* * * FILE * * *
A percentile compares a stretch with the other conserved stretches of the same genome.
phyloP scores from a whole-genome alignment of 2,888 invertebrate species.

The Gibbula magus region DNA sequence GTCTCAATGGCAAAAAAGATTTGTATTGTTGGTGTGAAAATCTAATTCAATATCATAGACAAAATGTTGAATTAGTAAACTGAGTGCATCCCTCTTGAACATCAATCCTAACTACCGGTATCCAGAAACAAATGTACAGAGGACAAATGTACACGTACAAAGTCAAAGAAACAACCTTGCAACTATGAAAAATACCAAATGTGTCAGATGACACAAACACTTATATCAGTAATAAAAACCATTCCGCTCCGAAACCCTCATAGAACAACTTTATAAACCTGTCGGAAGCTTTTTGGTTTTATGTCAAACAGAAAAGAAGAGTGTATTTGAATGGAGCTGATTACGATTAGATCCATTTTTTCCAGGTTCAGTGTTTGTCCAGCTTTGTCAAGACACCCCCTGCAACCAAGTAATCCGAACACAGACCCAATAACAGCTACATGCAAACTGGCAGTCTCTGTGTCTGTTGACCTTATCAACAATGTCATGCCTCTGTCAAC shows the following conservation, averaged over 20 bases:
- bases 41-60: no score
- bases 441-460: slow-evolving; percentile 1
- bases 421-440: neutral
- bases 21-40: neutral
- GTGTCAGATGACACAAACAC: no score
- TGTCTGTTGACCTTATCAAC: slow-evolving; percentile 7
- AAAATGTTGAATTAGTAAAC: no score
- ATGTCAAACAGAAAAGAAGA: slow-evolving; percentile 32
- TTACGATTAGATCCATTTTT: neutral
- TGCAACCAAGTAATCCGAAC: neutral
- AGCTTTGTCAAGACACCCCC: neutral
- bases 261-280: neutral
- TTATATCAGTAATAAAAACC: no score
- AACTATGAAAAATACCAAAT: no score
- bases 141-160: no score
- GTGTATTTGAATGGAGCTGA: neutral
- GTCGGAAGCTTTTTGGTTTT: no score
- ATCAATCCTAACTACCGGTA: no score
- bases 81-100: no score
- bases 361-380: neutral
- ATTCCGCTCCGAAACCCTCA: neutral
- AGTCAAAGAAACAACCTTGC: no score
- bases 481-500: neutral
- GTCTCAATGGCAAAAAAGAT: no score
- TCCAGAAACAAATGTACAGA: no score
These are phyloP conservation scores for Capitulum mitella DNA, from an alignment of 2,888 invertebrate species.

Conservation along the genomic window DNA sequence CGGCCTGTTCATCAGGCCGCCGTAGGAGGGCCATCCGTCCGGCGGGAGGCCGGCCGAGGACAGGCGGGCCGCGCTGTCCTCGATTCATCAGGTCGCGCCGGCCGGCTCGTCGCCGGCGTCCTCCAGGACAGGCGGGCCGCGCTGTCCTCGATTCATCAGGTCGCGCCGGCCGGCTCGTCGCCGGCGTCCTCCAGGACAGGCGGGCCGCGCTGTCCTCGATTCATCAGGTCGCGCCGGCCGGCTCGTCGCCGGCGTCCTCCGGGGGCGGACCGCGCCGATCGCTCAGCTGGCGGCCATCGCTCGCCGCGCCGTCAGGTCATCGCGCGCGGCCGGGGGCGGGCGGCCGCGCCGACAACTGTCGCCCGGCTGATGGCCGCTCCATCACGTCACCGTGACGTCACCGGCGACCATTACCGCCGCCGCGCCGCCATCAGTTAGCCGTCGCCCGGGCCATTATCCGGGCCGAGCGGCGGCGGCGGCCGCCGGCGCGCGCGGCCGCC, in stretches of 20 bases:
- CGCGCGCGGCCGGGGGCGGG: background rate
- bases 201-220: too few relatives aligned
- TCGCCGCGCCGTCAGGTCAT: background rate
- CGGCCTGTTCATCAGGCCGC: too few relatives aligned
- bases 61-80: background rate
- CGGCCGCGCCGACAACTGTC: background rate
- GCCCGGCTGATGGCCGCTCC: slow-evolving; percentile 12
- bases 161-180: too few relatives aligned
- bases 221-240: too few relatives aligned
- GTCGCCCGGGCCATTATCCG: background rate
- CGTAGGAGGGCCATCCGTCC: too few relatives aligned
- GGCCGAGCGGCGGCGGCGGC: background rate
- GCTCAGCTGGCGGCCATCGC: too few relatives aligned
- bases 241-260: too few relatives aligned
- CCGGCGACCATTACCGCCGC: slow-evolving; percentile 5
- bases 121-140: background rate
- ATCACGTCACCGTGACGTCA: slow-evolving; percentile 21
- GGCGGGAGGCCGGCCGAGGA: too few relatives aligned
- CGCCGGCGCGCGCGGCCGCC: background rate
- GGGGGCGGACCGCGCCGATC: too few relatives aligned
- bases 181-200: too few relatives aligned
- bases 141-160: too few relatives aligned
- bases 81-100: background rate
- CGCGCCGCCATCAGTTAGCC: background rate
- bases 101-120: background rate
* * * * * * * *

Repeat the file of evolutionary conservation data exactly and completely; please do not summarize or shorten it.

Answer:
A percentile compares a stretch with the other conserved stretches of the same genome.
phyloP scores from a whole-genome alignment of 2,888 invertebrate species.

The Gibbula magus region DNA sequence GTCTCAATGGCAAAAAAGATTTGTATTGTTGGTGTGAAAATCTAATTCAATATCATAGACAAAATGTTGAATTAGTAAACTGAGTGCATCCCTCTTGAACATCAATCCTAACTACCGGTATCCAGAAACAAATGTACAGAGGACAAATGTACACGTACAAAGTCAAAGAAACAACCTTGCAACTATGAAAAATACCAAATGTGTCAGATGACACAAACACTTATATCAGTAATAAAAACCATTCCGCTCCGAAACCCTCATAGAACAACTTTATAAACCTGTCGGAAGCTTTTTGGTTTTATGTCAAACAGAAAAGAAGAGTGTATTTGAATGGAGCTGATTACGATTAGATCCATTTTTTCCAGGTTCAGTGTTTGTCCAGCTTTGTCAAGACACCCCCTGCAACCAAGTAATCCGAACACAGACCCAATAACAGCTACATGCAAACTGGCAGTCTCTGTGTCTGTTGACCTTATCAACAATGTCATGCCTCTGTCAAC shows the following conservation, averaged over 20 bases:
- bases 41-60: no score
- bases 441-460: slow-evolving; percentile 1
- bases 421-440: neutral
- bases 21-40: neutral
- GTGTCAGATGACACAAACAC: no score
- TGTCTGTTGACCTTATCAAC: slow-evolving; percentile 7
- AAAATGTTGAATTAGTAAAC: no score
- ATGTCAAACAGAAAAGAAGA: slow-evolving; percentile 32
- TTACGATTAGATCCATTTTT: neutral
- TGCAACCAAGTAATCCGAAC: neutral
- AGCTTTGTCAAGACACCCCC: neutral
- bases 261-280: neutral
- TTATATCAGTAATAAAAACC: no score
- AACTATGAAAAATACCAAAT: no score
- bases 141-160: no score
- GTGTATTTGAATGGAGCTGA: neutral
- GTCGGAAGCTTTTTGGTTTT: no score
- ATCAATCCTAACTACCGGTA: no score
- bases 81-100: no score
- bases 361-380: neutral
- ATTCCGCTCCGAAACCCTCA: neutral
- AGTCAAAGAAACAACCTTGC: no score
- bases 481-500: neutral
- GTCTCAATGGCAAAAAAGAT: no score
- TCCAGAAACAAATGTACAGA: no score
These are phyloP conservation scores for Capitulum mitella DNA, from an alignment of 2,888 invertebrate species.

Conservation along the genomic window DNA sequence CGGCCTGTTCATCAGGCCGCCGTAGGAGGGCCATCCGTCCGGCGGGAGGCCGGCCGAGGACAGGCGGGCCGCGCTGTCCTCGATTCATCAGGTCGCGCCGGCCGGCTCGTCGCCGGCGTCCTCCAGGACAGGCGGGCCGCGCTGTCCTCGATTCATCAGGTCGCGCCGGCCGGCTCGTCGCCGGCGTCCTCCAGGACAGGCGGGCCGCGCTGTCCTCGATTCATCAGGTCGCGCCGGCCGGCTCGTCGCCGGCGTCCTCCGGGGGCGGACCGCGCCGATCGCTCAGCTGGCGGCCATCGCTCGCCGCGCCGTCAGGTCATCGCGCGCGGCCGGGGGCGGGCGGCCGCGCCGACAACTGTCGCCCGGCTGATGGCCGCTCCATCACGTCACCGTGACGTCACCGGCGACCATTACCGCCGCCGCGCCGCCATCAGTTAGCCGTCGCCCGGGCCATTATCCGGGCCGAGCGGCGGCGGCGGCCGCCGGCGCGCGCGGCCGCC, in stretches of 20 bases:
- CGCGCGCGGCCGGGGGCGGG: background rate
- bases 201-220: too few relatives aligned
- TCGCCGCGCCGTCAGGTCAT: background rate
- CGGCCTGTTCATCAGGCCGC: too few relatives aligned
- bases 61-80: background rate
- CGGCCGCGCCGACAACTGTC: background rate
- GCCCGGCTGATGGCCGCTCC: slow-evolving; percentile 12
- bases 161-180: too few relatives aligned
- bases 221-240: too few relatives aligned
- GTCGCCCGGGCCATTATCCG: background rate
- CGTAGGAGGGCCATCCGTCC: too few relatives aligned
- GGCCGAGCGGCGGCGGCGGC: background rate
- GCTCAGCTGGCGGCCATCGC: too few relatives aligned
- bases 241-260: too few relatives aligned
- CCGGCGACCATTACCGCCGC: slow-evolving; percentile 5
- bases 121-140: background rate
- ATCACGTCACCGTGACGTCA: slow-evolving; percentile 21
- GGCGGGAGGCCGGCCGAGGA: too few relatives aligned
- CGCCGGCGCGCGCGGCCGCC: background rate
- GGGGGCGGACCGCGCCGATC: too few relatives aligned
- bases 181-200: too few relatives aligned
- bases 141-160: too few relatives aligned
- bases 81-100: background rate
- CGCGCCGCCATCAGTTAGCC: background rate
- bases 101-120: background rate